Painkiller cocktail

Oranges

Oranges are another citrus fruit which are commonly used as cocktail garnishes, particularly in the preparation of Tiki-Style cocktails such as the Painkiller and Rum Runner.The preparation of oranges is again similar to limes and lemons: slices, wedges and twists. One other method commonly used with oranges is to prepare orange spirals, which can be used with the aid of a citrus stripper. You begin at one end of the orange and cut around and down towards the other end making a long spiral peel. These can be a particularly attractive form of cocktail garnish.

 

Pineapples

As cocktail garnishes, pineapple come into play in the world of  Tiki-Style drinks, where they are used to decorate such Tiki-style classics as the Mai-Tai and the Pina Colada. To prepare a pineapple for garnish, begin by cutting the top and bottom of the pineapple and then cut the fruit in half from one end to the other.Cut one half in half from one end to the other. Remove the core section of the pineapple and finally cut into wedges.

Olives

Olives

Olives are considered as the traditional Martini garnish and are also used to garnish the Bamboo and Saketini cocktails. They are generally served without pimentos (the little red things found in the middle of a green olive) and served skewered on a toothpick and placed in the drink.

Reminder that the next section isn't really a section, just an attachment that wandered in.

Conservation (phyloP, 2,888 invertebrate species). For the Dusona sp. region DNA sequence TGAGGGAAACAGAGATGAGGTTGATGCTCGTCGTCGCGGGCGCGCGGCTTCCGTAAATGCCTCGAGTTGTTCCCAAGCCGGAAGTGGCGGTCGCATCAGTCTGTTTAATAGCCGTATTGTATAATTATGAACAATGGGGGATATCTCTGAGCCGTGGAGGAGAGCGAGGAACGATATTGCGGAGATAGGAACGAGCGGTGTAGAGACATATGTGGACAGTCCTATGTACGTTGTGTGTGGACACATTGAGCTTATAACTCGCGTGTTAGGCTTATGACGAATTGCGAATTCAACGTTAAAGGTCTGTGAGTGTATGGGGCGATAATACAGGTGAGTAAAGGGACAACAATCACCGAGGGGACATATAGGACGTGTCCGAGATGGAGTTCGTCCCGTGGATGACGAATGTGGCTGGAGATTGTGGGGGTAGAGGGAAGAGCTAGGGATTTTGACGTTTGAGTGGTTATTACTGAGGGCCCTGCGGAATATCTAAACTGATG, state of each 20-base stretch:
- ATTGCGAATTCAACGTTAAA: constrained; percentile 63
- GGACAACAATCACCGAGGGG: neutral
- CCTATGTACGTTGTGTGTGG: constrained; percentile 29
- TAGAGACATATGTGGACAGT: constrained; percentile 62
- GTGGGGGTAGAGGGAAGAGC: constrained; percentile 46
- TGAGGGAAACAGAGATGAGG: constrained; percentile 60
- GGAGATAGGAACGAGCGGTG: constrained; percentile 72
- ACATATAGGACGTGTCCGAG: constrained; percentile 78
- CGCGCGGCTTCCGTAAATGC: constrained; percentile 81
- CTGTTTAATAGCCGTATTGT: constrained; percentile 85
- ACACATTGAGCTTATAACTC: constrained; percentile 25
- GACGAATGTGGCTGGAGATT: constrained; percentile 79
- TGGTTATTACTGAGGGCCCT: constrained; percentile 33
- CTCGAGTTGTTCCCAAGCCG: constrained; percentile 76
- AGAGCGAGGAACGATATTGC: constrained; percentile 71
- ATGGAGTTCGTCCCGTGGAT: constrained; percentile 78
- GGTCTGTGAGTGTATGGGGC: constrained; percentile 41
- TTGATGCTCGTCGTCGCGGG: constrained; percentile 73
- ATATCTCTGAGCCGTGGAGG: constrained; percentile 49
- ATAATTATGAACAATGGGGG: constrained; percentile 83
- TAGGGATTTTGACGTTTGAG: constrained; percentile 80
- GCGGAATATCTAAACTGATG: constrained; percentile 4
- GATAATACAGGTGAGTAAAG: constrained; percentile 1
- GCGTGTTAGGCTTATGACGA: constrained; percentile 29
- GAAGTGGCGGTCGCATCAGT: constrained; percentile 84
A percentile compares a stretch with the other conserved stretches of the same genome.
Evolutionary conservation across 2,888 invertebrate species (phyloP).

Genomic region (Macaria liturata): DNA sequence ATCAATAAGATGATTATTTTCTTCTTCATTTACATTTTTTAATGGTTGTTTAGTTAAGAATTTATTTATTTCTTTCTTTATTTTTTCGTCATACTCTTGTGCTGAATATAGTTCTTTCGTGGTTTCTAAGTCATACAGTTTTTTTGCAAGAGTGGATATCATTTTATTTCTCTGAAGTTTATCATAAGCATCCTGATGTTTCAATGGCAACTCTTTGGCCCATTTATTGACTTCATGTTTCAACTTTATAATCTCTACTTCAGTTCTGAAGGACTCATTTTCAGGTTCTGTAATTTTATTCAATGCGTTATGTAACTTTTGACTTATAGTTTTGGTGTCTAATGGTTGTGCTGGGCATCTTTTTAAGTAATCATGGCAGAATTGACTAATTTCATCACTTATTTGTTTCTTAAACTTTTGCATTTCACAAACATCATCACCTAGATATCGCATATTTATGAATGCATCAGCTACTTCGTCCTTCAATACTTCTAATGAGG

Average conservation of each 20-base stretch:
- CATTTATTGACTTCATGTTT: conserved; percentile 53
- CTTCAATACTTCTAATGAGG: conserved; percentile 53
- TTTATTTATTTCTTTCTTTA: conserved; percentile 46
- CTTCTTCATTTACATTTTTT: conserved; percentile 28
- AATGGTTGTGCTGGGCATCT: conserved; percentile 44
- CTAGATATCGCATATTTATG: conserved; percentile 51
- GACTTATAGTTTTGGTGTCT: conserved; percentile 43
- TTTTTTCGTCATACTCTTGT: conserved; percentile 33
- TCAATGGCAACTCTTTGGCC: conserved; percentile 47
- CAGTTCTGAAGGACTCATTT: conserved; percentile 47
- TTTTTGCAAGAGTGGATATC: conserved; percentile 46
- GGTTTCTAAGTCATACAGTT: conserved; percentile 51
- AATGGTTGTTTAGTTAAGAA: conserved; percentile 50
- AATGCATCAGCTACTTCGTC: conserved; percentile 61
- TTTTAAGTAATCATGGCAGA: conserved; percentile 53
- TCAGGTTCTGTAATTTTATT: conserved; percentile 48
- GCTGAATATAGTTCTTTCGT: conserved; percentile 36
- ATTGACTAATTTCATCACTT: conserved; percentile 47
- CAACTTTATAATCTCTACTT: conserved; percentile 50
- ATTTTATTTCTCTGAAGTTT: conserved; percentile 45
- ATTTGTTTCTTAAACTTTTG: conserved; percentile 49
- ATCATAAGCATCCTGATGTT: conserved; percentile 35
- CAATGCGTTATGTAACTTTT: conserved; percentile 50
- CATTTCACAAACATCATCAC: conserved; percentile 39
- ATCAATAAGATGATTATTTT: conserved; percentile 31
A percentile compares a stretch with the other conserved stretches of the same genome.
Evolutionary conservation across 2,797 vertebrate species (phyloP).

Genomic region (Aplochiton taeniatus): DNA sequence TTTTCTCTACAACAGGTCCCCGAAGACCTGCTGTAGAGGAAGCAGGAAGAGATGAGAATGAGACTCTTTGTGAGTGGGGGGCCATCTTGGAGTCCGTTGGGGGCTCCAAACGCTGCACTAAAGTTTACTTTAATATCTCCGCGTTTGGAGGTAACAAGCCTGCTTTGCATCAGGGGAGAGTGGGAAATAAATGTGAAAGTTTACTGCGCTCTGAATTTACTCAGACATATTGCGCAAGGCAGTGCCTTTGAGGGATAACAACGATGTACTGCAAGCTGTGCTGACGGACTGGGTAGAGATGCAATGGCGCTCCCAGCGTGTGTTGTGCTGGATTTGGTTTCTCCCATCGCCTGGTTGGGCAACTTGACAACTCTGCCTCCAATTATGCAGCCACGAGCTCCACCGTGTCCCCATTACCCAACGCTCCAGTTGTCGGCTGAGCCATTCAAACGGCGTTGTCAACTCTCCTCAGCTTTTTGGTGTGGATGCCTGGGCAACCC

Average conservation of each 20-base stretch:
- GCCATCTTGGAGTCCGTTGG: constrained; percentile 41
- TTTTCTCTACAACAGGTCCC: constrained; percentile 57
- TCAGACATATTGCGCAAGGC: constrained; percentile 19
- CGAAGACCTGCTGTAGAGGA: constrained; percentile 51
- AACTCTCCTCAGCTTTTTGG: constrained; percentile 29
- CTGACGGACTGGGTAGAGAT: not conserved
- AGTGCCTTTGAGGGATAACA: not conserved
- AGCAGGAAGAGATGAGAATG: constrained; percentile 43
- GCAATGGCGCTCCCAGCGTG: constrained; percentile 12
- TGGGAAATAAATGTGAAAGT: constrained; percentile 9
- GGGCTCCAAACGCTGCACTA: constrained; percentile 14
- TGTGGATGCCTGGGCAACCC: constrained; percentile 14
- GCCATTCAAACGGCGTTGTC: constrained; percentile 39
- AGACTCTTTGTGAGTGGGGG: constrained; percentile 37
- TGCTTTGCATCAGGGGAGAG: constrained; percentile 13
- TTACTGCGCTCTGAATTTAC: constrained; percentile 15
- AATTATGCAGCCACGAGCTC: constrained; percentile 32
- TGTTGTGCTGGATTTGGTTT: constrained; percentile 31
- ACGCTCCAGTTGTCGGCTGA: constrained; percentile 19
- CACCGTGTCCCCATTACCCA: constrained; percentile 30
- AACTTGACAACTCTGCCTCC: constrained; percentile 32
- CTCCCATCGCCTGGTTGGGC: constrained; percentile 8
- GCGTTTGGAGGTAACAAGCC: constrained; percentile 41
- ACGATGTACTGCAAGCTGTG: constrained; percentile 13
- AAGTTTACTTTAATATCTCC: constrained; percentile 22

Espresso Martini

Coffee Beans

Coffee Beans, which are essentially the seeds of the coffee plant, are used to garnish some of the most popular cocktails being served today, such as the White Russian and the Espresso Martini. Three beans are usually used, which represent: Health, Wealth & Happiness.

 

Other Garnishes

Other cocktail garnishes are used in cocktail making, including: apple slices, used to garnish the Appletini cocktail, mint sprigs, used to garnish the Southside cocktail, passion fruit shell used to garnish the Bajan Passion and raspberries used to garnish the Rubus cocktail.

 Guest Author

Written by Guest Author Author

Posted: December 2, 2012